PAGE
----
Matisse conceived this "souvenir of Morocco" in 1912, stretched a canvas for it in 1913, and returned to the composition late in 1915, only to start again on a new canvas in early 1916. Black is the principal agent, at once simplifying, dividing, and joining the three zones of the canvas: the still life of melons and leaves on a gridded pavement, bottom left; the architecture with domed marabout, top left; and the figures, at right. Next to a seated Moroccan shown from behind, the large curving ocher shape and circular form derive from a reclining figure in the sketches. Above the shadowed archway, figures in profile may be discerned in the two windows: at right, the lower part of a seated man; at left, the upper part of a man with raised arms. Matisse built up the surface with thin layers of pigment, the color of the underlying layers modifying those on top. Painter Gino Severini reported that "Matisse said . . . that everything that did not contribute to the balance and rhythm of [this] work, had to be eliminated . . . as you would prune a tree."
from Matisse: Radical Invention, 1913-1917, July 18–October 11, 2010
The Moroccans marvelously evokes tropical sun and heat even while its ground is an enveloping black, what Matisse called "a grand black, . . . as luminous as the other colors in the painting." Utterly dense, this black evokes a space as tangible as any object, and allows a gravity and measured drama without the illusion of depth once necessary to achieve this kind of grandeur.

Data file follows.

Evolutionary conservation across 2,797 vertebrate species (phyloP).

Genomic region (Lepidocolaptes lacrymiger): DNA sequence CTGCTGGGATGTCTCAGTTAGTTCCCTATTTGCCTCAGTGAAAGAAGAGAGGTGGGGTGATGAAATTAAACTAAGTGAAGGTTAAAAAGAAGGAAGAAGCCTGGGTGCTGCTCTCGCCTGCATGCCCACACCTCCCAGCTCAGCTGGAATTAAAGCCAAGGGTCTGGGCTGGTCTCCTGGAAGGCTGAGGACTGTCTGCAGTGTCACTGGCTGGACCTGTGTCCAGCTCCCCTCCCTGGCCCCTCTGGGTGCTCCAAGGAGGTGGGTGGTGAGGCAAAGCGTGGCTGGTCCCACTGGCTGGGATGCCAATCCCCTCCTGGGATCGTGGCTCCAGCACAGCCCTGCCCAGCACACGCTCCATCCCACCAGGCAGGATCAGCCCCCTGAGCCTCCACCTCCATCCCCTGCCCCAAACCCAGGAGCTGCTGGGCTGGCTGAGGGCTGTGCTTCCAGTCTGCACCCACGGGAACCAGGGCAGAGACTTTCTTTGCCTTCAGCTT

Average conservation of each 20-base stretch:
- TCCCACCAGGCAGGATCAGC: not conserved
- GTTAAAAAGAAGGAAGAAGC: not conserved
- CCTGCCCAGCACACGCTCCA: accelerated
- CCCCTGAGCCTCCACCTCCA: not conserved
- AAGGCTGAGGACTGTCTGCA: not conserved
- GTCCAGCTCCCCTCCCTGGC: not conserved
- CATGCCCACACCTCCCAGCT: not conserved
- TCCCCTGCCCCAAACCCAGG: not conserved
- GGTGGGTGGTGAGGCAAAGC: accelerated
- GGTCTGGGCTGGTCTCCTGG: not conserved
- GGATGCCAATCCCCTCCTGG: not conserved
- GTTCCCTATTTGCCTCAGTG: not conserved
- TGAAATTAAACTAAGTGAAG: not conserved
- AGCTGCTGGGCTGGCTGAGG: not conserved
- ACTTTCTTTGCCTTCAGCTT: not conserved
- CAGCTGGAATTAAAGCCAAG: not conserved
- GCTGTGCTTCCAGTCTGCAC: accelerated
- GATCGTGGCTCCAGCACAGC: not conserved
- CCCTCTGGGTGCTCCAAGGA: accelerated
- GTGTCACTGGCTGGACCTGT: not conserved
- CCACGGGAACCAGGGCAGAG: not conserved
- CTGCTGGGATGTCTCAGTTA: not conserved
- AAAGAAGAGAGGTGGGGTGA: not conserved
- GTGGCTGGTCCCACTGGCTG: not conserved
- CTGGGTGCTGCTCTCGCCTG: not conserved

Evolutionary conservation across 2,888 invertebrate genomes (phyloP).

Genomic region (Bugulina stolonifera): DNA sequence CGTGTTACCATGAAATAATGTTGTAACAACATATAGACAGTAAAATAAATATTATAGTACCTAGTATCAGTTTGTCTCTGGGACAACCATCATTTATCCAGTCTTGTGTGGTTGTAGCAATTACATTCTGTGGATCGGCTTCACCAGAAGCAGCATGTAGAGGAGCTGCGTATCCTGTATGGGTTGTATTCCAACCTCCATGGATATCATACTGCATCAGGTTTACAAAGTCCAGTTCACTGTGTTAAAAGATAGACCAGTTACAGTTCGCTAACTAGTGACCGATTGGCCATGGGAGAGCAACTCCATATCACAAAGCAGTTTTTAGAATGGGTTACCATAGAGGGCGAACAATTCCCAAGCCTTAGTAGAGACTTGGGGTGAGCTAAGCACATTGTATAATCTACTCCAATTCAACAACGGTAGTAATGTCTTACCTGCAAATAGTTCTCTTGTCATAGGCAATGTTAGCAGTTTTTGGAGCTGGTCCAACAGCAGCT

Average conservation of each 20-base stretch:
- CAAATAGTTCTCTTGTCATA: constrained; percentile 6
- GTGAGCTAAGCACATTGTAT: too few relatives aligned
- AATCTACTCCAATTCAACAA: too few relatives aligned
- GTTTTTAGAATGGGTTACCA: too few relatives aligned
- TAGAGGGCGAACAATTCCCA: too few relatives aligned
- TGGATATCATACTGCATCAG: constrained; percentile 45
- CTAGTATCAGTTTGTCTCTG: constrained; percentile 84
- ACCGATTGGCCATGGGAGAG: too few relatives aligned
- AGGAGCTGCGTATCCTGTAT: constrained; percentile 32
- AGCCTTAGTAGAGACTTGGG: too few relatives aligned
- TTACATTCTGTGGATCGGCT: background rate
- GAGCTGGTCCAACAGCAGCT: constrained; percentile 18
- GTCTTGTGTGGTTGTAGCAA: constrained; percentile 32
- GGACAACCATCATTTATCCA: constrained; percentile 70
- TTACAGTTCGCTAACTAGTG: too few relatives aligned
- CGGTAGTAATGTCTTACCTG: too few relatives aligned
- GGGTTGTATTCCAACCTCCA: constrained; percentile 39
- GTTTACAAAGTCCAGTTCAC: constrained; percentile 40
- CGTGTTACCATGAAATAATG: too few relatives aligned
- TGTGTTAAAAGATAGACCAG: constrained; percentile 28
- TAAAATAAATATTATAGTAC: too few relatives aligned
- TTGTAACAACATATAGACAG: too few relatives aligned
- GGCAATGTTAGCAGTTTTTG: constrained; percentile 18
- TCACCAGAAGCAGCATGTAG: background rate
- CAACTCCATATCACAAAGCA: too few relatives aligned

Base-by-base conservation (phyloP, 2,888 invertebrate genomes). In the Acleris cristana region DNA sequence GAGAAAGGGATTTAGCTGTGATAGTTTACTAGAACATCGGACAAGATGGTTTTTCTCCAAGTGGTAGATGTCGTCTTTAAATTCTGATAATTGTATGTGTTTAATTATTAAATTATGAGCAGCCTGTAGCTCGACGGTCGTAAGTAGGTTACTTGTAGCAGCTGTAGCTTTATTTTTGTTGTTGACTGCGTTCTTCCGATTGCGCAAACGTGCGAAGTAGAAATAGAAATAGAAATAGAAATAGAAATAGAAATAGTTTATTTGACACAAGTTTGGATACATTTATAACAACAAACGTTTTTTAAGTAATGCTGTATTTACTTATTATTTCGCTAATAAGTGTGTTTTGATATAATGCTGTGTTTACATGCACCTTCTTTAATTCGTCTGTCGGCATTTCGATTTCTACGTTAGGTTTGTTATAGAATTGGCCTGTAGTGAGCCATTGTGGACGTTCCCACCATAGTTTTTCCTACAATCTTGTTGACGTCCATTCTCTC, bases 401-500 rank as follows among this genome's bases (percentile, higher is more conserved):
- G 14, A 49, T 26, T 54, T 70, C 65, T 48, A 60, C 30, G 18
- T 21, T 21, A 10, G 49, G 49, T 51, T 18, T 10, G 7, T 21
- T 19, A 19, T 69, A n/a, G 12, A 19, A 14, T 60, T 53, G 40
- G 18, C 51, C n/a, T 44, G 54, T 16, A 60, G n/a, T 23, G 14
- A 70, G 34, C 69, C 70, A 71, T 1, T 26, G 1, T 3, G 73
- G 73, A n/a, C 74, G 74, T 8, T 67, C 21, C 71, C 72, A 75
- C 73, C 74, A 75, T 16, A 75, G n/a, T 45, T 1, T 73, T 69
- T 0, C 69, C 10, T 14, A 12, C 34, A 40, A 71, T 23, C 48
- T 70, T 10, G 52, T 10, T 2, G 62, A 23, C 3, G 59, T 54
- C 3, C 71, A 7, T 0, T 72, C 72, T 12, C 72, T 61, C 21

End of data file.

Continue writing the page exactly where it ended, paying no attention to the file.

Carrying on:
The painting, which Matisse described as picturing "the terrace of the little café of the casbah," is divided into three: at the upper left, an architectural section showing a balcony with flowerpot and the dome of a mosque behind; a still life, of four green-leafed yellow melons at the lower left; and a figural scene in which an Arab sits with his back to us. To his right is an arched doorway, and windows above contain vestigial figures. The form to his left is hard to decipher, but has been interpreted as a man's burnoose and circular turban.
During his visit to Morocco in 1912-13, Matisse had been inspired by African light and color. At the same time, he faced the challenge of Cubism, the leading avant-garde art movement of the period, and The Moroccans summarizes his memories of Morocco while also combining the intellectual rigor of Cubist syntax with the larger scale and richer palette of his own art.
from The Museum of Modern Art , MoMA Highlights, New York: The Museum of Modern Art, revised 2004, originally published 1999, p. 79